This is one of the many reasons I love Seattle.
First, a press release:
November 14, 2016
Students all across Seattle, will be hosting a walkout and gathering to protest the election of Trump to office. There have been several walkouts organized after the election of Donald trump. Now, students invite the community to come see for themselves why they are so opposed to Trump’s leadership.
The walkout will take place starting at 1:30 from the students school of origin (included schools: Franklin, Garfeild, The Center School, Nova, Sealth, and UW). Students will then meet up at Cal Anderson park (1653 11th Ave, Seattle WA, 98122) at 2:30. It’s a positive opportunity to show the greater Seattle community how much they care / are impacted by the issue.
The students will also be hosting a later “Protest for Solidarity” at Westlake Park (401 pine st, Seattle WA, 98101), at 4:15 pm, to express their feelings after the election and how they plan to about it going forward. Hosted by Emma Reid, Viv Nicole, and Samantha Wisner-Simmons. “EVERYONE is welcome…”
“Seattle is a diverse community, and it’s our immigrant/refugee populations, LGBTQ folks, religious diversity and colorful mix of racial demographics that makes us who we are. as students, we grew up in classrooms that reflect that. Trump is threatening our core value of tolerance as a city. We had to use our voices and numbers to show that we stand with members of our community who may not feel safe now. we’ll continue to resist attacks on those around us with any/all forms of student activism!”
And from the Capitol Hill blog:
“Seattle Public Schools is steadfast in our support for all students,” a spokesperson said about the planned Monday protest. “While the protests are not sanctioned by the district, SPS students do have the right to peacefully demonstrate and express their personal views.”
The citywide walkout would follow a walkout last week in West Seattle and a major demonstration involving more than 5,000 people that marched peacefully from downtown across Capitol Hill Wednesday night. Unrest and protest in major cities across the nation has continued including protests in Portland that have been declared “riots” by police after violence and property damage.
There is more to come in Seattle. City Council member and District 3 representative Kshama Sawant has lead her Socialist Alternative party’s call for a massive general strike on Inauguration Day, January 20th, 2017:
This is only the beginning. Plans are underway for huge nationwide protests around Trump’s inauguration on January 20th and 21st to send a clear message that we reject his right-wing agenda of bigotry and pro-corporate policies. We need to build a grassroots movement against threats to escalate mass deportations of immigrants and a clampdown on Muslim communities, among other attacks. Socialist Alternative will be at the forefront of building these demonstrations and organizing broad community coalitions to stand united against bigotry and hate.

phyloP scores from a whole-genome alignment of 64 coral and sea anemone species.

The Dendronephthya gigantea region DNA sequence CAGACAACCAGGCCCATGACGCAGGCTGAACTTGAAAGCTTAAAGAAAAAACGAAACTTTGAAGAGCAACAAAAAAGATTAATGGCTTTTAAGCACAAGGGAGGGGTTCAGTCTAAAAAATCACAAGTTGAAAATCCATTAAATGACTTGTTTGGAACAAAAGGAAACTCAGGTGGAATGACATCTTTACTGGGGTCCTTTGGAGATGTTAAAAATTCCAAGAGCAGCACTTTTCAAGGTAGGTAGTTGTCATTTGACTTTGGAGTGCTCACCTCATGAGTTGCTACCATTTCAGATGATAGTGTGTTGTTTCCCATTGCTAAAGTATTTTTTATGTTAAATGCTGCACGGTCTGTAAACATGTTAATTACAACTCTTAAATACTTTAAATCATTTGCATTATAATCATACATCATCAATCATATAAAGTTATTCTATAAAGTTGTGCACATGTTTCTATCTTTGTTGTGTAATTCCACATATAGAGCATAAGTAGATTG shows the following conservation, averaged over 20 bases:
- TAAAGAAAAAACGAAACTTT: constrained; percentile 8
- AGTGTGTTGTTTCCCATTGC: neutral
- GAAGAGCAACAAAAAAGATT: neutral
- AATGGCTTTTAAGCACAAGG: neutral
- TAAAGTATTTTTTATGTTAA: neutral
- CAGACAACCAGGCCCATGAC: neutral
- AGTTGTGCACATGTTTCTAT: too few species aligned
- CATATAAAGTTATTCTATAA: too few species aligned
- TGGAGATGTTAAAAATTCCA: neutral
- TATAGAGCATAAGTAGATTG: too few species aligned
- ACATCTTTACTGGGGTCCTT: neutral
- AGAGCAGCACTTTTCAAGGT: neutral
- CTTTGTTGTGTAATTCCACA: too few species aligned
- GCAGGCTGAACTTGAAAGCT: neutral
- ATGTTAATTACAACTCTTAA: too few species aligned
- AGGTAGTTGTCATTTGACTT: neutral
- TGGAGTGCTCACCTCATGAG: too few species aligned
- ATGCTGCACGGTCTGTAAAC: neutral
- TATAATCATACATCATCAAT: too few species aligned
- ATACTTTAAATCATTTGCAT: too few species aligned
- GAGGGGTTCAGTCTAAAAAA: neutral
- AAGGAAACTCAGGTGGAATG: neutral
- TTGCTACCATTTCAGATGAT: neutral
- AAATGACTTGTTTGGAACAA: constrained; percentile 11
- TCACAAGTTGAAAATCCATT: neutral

Mayor Ed Murray has also responded to the election, taking part in a rally at City Hall and declaring that Seattle will remain a Sanctuary City welcoming immigrants and standing in defiance to any new policies from the Trump administration.
This weekend will bring opportunities to gather — and organize — to Capitol Hill.
Sunday, a group of SPU graduate students in marriage and family therapy are organizing a community gathering in Cal Anderson Park with hopes of a non-political show of “love, support, and togetherness.” Organizers of Love Over Hate are looking for community members to be part of the demonstration. Organizers of the family friendly event hope people will bring sidewalk chalk, bubbles, and more to help mark the day. Bring an umbrella, too.
Sunday night, a more structured event is planned at 11th Ave’s V2 in a Post Election Community Response Forum “to process what happened, and develop next steps for protecting the people we love, fighting the national dialogue of hate and defending our rights.”
Local Democratic organizers are also stepping back for some soul searching. Tuesday night, the 43rd District Democrats are coming together for a “Where Do We Go From Here?” gathering.
Many smaller efforts are also popping up.
Seattle Public Schools said students who participate in the walkout Monday will not face discipline. The walkout is not a SPS sanctioned event. “Staff are not taking part in the student-organized demonstrations,” the spokesperson said.
“As a district we are responding to the requests and needs of our community and many schools are developing lessons and activities to have appropriate, post-election conversations in school buildings,” the SPS statement on the planned Monday actions concludes.
On Sunday there was a meeting to discuss where to go from here. 600 people showed up and the overflow went to Cal Anderson Park.